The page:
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May 26, 2019 08:43:31

Re: Statecharts 3 — Practical application

by @svenka | 374 words | 🐣 | 16💌


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I've really enjoyed reading your series of very well written articles and thought I'd give my perspective on a (failed) practical application of statecharts. 

We tried to go with UML diagramming for a mobile app I had been working on some time ago, because it seemed to make sense. But we ultimately found it counter-productive and went with "boring" written and less detailed specifications. There were several problems with using diagrams for an app (this is my analysis after the fact, at the time I believe we just gave up on the idea because we felt it was too complicated to lay out visually and too time consuming):

1) The large majority of the stuff (states) that you end up describing in painstaking detail can actually be deduced through common sense. For example if you're describing a search field, it just makes sense that the send button be disabled while the field is active but no text has been entered yet. Do you really need diagrams for every single component?

2) You will probably never eliminate 100% of edge cases, no matter how painstakingly detailed you go, which leads to point number 3:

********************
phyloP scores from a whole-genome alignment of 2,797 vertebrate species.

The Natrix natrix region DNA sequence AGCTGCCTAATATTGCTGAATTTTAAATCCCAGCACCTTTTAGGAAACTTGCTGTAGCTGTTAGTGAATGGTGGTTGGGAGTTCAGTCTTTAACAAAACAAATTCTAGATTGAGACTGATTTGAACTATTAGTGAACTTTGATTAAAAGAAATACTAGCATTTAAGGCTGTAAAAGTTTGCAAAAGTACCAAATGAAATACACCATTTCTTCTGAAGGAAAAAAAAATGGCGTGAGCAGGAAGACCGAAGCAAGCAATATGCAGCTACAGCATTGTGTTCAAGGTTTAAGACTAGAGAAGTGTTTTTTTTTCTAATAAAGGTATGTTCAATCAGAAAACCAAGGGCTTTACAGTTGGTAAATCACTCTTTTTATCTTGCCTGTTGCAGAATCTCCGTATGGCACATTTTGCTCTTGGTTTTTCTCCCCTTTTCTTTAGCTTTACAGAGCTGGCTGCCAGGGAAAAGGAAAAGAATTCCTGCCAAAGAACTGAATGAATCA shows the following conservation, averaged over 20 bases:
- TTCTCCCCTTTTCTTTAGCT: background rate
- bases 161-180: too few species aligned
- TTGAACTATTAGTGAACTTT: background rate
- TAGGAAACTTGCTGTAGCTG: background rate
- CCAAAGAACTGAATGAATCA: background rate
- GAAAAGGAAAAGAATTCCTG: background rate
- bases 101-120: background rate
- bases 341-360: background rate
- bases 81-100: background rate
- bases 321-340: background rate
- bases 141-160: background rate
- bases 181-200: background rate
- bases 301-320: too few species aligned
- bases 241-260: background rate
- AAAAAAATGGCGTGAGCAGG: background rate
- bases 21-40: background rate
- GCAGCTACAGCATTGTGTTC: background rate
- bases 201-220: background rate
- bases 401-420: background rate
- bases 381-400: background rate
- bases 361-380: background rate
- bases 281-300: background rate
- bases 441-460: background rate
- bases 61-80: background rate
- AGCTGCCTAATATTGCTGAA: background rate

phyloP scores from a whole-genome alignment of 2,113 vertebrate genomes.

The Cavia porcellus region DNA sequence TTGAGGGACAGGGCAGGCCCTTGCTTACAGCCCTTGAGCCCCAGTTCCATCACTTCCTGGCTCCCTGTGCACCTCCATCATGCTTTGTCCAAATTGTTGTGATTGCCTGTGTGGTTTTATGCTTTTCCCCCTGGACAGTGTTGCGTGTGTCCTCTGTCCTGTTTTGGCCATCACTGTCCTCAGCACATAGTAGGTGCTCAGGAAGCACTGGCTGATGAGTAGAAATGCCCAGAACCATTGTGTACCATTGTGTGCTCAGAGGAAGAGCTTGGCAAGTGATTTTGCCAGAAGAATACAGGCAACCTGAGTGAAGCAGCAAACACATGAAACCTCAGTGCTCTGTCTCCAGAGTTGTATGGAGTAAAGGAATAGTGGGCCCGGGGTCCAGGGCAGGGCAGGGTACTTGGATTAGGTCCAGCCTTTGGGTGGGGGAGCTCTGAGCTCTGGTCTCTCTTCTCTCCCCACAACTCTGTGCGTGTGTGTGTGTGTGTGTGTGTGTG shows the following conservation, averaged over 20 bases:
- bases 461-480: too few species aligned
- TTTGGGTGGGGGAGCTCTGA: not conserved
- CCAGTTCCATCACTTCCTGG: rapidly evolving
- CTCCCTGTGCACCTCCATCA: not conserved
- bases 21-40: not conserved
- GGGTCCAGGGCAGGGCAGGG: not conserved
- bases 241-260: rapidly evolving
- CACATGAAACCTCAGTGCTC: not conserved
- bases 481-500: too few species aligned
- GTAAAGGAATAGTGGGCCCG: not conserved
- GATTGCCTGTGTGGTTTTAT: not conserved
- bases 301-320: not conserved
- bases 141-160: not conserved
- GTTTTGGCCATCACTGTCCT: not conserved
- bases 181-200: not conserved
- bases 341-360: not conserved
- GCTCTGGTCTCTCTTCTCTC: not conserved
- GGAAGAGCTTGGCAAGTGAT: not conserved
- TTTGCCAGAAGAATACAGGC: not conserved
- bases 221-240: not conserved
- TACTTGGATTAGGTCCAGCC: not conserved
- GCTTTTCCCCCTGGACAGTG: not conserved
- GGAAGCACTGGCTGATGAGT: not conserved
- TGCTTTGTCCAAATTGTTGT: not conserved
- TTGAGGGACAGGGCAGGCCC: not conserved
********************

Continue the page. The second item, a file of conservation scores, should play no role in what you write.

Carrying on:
3) Your design is a moving target. You often run into unforeseen problems or simply have new ideas as you move along. Which in turn affect the rest of the design.

4) It is not that easy to communicate through complex diagrams. They are supposed to make communication between designer and developer more efficient, but we found it much more easy to just discuss something verbally.

Obviously, it is very dependent on the type of app or product your are building, as well as the size of your team and what your priorities are. Because we were just making a non-critical mobile app, it just made more sense to tackle most edge cases as we moved along. If we had been building something more critical, it might have made sense to spend more time describing everything using statecharts.

I realise our failure to properly use statecharts is not inherent to the concept itself, but rather due to a lack of proper tooling. There now seem to be some interesting tools being developed to make the entire process less painful and more efficient, such as sketch.systems and xstate.js.org.

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